Mourners bid farewell to Pavarotti

Thousands of mourners filed past the open coffin of Luciano Pavarotti in the cathedral of his Italian hometown on Friday, bidding farewell to the tenor whose death prompted emotional tributes from around the world.

Mourners bid farewell to Pavarotti
Thousands of mourners filed past the open coffin of Luciano Pavarotti in the cathedral of his Italian hometown on Friday, bidding farewell to the tenor whose death prompted emotional tributes from around the world.

The doors of Modena's ancient cathedral opened at dawn to let fans get a last look at Pavarotti before his funeral on Saturday.

The rotund, bearded opera star, who died on Thursday at the age of 71, was dressed in a black tuxedo, hands folded on his stomach and holding a white handkerchief -- a favorite prop during his recitals -- and a rosary.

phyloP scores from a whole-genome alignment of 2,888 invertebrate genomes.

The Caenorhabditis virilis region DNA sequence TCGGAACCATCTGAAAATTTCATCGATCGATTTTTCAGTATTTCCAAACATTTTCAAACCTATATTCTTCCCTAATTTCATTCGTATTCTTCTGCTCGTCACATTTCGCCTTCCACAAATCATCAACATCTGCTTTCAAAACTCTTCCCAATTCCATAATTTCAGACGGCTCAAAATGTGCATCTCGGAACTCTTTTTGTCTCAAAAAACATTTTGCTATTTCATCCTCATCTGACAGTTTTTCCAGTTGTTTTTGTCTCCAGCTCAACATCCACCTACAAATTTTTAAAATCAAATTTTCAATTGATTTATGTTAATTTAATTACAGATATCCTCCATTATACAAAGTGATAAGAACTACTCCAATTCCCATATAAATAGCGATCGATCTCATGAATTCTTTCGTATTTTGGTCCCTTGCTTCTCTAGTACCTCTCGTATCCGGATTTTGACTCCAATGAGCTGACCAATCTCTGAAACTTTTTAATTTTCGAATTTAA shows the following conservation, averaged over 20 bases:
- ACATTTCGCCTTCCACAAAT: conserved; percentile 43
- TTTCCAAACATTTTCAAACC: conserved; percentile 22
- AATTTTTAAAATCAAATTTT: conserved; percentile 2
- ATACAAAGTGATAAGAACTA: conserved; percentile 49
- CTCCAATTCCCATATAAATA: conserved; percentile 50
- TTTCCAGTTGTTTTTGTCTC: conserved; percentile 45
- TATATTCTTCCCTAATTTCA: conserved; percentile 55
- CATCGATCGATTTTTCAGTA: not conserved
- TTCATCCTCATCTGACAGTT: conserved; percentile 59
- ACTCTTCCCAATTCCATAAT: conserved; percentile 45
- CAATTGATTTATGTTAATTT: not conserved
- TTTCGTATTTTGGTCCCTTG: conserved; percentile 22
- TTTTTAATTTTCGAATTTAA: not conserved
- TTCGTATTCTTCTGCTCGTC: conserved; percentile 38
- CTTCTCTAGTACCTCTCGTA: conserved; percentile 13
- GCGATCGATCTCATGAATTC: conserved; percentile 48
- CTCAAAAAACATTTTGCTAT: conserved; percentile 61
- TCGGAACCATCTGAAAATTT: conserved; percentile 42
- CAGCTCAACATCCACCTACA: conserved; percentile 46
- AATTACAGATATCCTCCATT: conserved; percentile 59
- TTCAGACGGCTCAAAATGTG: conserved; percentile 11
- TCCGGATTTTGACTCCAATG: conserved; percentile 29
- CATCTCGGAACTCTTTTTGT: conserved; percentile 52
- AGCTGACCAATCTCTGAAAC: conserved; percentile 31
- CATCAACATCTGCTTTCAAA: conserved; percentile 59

Wreaths of flowers stood at the head of the coffin.

"He brought to the world everything that is good about this town: simplicity, honesty and happiness," said Luigi Febbrano, a 51-year-old court clerk waiting outside the 12th-century church.

Pavarotti, one of the finest tenors of his generation who did more than any other singer to bring opera to the masses, died after a long fight with pancreatic cancer.

Condolences flooded in from around the world, with leaders such as U.S. President George W. Bush and Russia's Vladimir Putin joining opera singers Placido Domingo and Jose Carreras in praising the voice and the man.

"The world at your feet," read the headline in a local paper in Modena, the town where Pavarotti was born into a humble family -- his father a baker, his mother a cigar factory worker -- and which he never forgot despite his stardom.

Pavarotti spent his final days in his villa near Modena, where he also owned a restaurant and gave lessons at the local music school even in the final months of his illness.

Reuters
Last Mod: 07 Eylül 2007, 19:12
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